Monday, April 19, 2010

Barnstorming - The Transformation


My last post put me back in The Barn and I found I like it there.  I figured this was as good a time as any to continue with the story of The Barn. 

Note: there are several prior posts that explain about The Barn and some of the wild-ass parties we threw out there, back when I was in school.

As I wrote before, my friends and I more or less built The Barn from scratch, with trash-picked couches, old rugs, beer lights, Christmas lights, and other odds and ends. 

Around the time I was a senior in college, my dad decided he wanted to turn The Barn into more of an “unattached family room,” and thus began the Great Barn Renovation.  We already had a big-screen TV out there left over from the 1980 Super Bowl party.  Dad decided he wanted to put up some kind of ceiling, replace the gas stove with a wood-burning fireplace, and install wall-to-wall carpeting.  He also wanted to erect 2 dividing walls, one to wall off the front area that had the oven, and one about halfway back through the party room.  That wall was to have doors that we could open up for parties, but keep closed if we were just in the main area watching TV.  (I’ll get to the TV later) 

Oddly enough, none of us knew how to go about doing this.  Luckily, we had Grandpa.  My dad’s Dad came out and put us all to work.  He didn’t really have to do much himself; he just told us what to do.

Put that there… hold this here…  nail this in… cut right there…”
Grandpa, getting his hands dirty.

We were Grandpa’s cutting, nailing, sanding and painting Army.  Most of my job was to hold the ceiling planks in place while someone else nailed them up, because I was the only one tall enough to reach the ceiling without a ladder.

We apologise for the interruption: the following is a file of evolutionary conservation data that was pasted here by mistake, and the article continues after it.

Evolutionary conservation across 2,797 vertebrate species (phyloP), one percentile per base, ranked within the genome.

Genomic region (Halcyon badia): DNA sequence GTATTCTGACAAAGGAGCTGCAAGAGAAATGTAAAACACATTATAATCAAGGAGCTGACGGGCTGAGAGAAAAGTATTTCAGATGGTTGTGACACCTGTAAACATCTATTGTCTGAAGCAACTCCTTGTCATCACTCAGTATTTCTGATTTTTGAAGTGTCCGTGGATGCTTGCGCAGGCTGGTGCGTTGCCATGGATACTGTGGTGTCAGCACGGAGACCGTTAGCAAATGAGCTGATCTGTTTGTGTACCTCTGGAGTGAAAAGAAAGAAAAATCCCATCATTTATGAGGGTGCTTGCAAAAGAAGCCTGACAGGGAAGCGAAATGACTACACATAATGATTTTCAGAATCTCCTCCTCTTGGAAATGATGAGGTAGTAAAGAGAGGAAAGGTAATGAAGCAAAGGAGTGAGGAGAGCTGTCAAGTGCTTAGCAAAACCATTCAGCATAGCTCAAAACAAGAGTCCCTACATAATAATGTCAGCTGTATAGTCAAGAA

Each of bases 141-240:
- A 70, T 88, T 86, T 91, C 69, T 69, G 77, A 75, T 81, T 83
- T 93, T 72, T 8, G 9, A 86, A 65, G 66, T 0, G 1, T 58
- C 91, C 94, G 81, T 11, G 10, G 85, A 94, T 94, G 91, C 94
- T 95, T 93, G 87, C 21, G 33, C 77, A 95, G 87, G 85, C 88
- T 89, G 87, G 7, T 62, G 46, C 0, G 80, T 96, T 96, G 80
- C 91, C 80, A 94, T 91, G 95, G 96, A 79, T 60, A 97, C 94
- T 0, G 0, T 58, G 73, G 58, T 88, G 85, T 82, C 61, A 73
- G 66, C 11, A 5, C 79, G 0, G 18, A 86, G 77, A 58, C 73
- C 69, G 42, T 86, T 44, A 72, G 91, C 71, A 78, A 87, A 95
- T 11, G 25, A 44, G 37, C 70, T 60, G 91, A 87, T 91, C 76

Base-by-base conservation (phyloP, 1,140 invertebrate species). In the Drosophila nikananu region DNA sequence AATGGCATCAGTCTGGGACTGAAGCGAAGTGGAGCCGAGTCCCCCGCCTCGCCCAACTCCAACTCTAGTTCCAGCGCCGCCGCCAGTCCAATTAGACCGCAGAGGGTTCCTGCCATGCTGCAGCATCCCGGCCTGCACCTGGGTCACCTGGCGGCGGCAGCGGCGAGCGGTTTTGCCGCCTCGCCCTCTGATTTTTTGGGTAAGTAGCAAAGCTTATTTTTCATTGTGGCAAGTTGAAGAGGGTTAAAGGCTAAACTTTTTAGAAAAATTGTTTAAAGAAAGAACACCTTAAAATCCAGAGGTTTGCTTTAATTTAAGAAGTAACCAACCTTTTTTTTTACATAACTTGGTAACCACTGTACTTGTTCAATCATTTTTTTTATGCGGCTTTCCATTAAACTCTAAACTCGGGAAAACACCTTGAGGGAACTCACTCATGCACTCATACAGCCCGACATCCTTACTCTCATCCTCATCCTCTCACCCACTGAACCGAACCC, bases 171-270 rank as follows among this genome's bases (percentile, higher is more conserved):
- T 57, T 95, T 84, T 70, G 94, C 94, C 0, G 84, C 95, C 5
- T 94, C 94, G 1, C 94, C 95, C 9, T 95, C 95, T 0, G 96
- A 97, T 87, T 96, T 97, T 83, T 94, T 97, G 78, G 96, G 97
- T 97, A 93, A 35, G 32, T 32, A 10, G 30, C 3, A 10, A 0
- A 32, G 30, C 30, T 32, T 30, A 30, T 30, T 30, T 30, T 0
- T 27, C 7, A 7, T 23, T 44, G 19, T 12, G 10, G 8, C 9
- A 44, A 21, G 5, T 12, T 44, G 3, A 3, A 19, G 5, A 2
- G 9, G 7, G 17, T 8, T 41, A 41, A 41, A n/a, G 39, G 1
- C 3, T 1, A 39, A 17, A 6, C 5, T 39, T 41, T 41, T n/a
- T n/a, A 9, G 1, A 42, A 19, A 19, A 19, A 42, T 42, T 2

That’s when I learned the benefits of molding.  Whenever 2 boards or planks don’t line up flush, it doesn’t matter if you just put a strip of molding over it.  All sins of mismeasurement are forgiven. 

We also encased all the steel I-Beams in strips of wood.  Then we stained all the new walls, the ceiling and beams, and painted the cinderblock walls.  The only thing we didn’t do was put down the carpeting… that, we left to the professionals.

Let me show you some of what we did, in pictures.  Unfortunately, we didn’t take any as we were going, but I can show you what’s visible in the background of other party pictures.

This was the back end of The Barn, in it’s original state, when we first set up out there. Note the ugly cinderblock walls and concrete floors.  And no, those beers on the back wall were not our supply, those were just empties, that for some reason we used to keep.

 This was my buddy Brill standing in front of the old gas heater.  We used to sit an oscillating fan on top of it, to spread the warmth.

Now, the transformation…
On the far left is the pipe and front end of the wood-burning stove.  Straight back and above, you can see the forward wall and new ceiling, all nicely stained.  Also note the wood-encased I-Beams to the right.  As for all the dudes, I’m in the middle there, talking with my 2 protégés I worked with at the college radio station. My buddy Rik is there at the far right, on leave from the US Navy.  The big guy in purple is Kenny the Viking, who you may remember accompanied me on several adventures detailed in the Brushes With the Great and Near Great series from March. 

This was Dad’s baby… (pictured later in their house.)  We thought that was the greatest thing ever, especially because we got to keep it in The Barn.  Dad used that TV for the next 25 years, until he could no longer get parts for it.  The picture was surprisingly good, considering the technology of that era.  The front part would flip down like a giant “L” and project the picture up onto the screen.